From maps to mechanisms through neuroimaging of schizophrenia

Journal name:
Nature
Volume:
468,
Pages:
194–202
Date published:
DOI:
doi:10.1038/nature09569
Published online

Functional and structural brain imaging has identified neural and neurotransmitter systems involved in schizophrenia and their link to cognitive and behavioural disturbances such as psychosis. Mapping such abnormalities in patients, however, cannot fully capture the strong neurodevelopmental component of schizophrenia that pre-dates manifest illness. A recent strategy to address this issue has been to focus on mechanisms of disease risk. Imaging genetics techniques have made it possible to define neural systems that mediate heritable risk linked to candidate and genome-wide-supported common variants, and mechanisms for environmental risk and gene–environment interactions are emerging. Characterizing the neural risk architecture of schizophrenia provides a translational research strategy for future treatments.

At a glance

Figures

  1. Functional neuroimaging methods and their temporal and spatial resolution.
    Figure 1: Functional neuroimaging methods and their temporal and spatial resolution.

    Magnetoencephalography (MEG) and electroencephalography (EEG) image the electromagnetic effects of neuronal (assembly) action; their temporal resolution can be on the order of milliseconds whereas their spatial resolution tends to be less than that of fMRI, which images blood flow or oxygenation effects of neuronal activation, and PET, which uses radioisotopes to label molecules in the brain. fMRI and PET, in turn, are limited in their temporal resolution to several 100ms (for fMRI) and minutes (for PET).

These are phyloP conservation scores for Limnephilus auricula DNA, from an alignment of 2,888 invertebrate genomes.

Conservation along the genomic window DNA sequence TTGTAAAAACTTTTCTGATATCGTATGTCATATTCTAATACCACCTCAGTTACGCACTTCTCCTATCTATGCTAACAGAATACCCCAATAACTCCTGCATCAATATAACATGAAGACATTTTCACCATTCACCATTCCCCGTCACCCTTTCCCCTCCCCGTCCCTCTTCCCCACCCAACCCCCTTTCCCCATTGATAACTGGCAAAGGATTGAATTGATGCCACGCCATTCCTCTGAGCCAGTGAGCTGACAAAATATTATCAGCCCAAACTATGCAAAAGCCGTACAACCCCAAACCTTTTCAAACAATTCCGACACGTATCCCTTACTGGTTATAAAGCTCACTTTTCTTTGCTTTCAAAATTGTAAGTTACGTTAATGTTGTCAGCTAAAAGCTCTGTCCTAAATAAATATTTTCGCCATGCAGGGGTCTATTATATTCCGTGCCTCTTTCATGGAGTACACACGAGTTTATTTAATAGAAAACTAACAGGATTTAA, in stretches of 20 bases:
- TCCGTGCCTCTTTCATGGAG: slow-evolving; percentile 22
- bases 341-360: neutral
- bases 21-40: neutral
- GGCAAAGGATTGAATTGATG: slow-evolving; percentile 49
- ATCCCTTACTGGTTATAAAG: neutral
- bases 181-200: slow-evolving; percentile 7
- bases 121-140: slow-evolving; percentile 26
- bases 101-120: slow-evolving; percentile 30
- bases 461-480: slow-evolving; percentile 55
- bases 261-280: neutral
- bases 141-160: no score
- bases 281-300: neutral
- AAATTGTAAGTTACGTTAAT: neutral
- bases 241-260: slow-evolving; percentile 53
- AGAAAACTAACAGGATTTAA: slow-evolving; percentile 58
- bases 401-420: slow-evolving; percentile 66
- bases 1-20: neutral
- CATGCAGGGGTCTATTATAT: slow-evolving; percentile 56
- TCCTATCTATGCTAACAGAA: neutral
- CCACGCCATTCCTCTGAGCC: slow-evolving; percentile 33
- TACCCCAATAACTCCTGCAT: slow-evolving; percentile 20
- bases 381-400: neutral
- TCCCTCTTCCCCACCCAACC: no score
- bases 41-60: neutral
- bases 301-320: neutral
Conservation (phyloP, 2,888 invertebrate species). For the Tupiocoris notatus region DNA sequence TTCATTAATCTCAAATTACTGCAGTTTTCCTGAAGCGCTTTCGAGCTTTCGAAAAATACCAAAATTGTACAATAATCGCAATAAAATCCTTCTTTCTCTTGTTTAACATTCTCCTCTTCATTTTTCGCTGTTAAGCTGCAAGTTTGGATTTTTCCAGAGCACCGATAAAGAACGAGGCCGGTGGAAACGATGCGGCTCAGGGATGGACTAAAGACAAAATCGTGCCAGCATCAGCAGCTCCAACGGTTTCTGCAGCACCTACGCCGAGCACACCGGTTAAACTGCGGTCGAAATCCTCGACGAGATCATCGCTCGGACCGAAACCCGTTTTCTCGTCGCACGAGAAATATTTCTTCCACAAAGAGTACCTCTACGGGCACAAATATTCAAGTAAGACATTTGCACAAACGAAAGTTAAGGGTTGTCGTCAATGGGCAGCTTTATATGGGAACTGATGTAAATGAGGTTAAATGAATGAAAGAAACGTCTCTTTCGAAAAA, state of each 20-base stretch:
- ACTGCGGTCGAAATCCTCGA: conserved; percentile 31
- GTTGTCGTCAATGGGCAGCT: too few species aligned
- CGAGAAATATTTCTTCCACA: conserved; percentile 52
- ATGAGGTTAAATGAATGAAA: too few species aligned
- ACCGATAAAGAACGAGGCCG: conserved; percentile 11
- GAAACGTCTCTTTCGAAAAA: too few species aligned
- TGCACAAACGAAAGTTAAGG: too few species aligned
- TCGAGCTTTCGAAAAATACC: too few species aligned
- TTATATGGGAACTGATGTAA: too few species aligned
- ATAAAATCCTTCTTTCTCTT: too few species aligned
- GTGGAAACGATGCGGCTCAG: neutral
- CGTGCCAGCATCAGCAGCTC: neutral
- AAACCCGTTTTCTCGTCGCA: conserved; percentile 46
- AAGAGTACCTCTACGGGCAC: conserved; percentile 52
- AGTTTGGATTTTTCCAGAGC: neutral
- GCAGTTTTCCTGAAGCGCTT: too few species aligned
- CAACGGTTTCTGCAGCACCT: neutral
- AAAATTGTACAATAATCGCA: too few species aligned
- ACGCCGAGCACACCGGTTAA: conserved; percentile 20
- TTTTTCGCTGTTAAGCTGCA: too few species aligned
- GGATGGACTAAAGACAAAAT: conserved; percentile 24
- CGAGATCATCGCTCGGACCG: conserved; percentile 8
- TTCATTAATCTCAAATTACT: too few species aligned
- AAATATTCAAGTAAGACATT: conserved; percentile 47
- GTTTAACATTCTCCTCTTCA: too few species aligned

2. Brain regions functionally and/or structurally affected in schizophrenia.
    Figure 2: Brain regions functionally and/or structurally affected in schizophrenia.

    Modified, with permission, from ref. 6. PFC, prefrontal cortex.

  3. Schematic summary of putative alterations in dorsolateral prefrontal cortex circuitry in schizophrenia.
    Figure 3: Schematic summary of putative alterations in dorsolateral prefrontal cortex circuitry in schizophrenia.

    Modified, with permission, from ref. 6. Grey, cortical pyramidal neuron; green, parvalbumin-containing interneuron; purple, basket neuron; red, thalamic neuron; yellow, dopaminergic neuron in brainstem.

  4. A systems-level phenotype in patients relates to genetic risk and animal models.
    Figure 4: A systems-level phenotype in patients relates to genetic risk and animal models.

    ac, Abnormal prefrontal–hippocampal connectivity (measured as correlation of activity in PET across task conditions) during working memory (2-back) compared to a control task (0-back) in patients with schizophrenia and matched controls (modified, with permission, from ref. 28) (a), in carriers of the genome-wide significant genetic risk variant (genotype AA) in ZNF804A (modified, with permission, from ref. 76), which again shows persistent coupling between prefrontal cortex and hippocampal formation, this time measured with fMRI during the n-back working memory task (b), and in electrophysiological measurements in a mouse model of high genetic risk (22q11DS) (modified, with permission, from ref. 84) (c). Error bars, standard error.

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  1. Central Institute of Mental Health, University of Heidelberg/Medical Faculty Mannheim, J5, 68159 Mannheim, Germany

    • Andreas Meyer-Lindenberg

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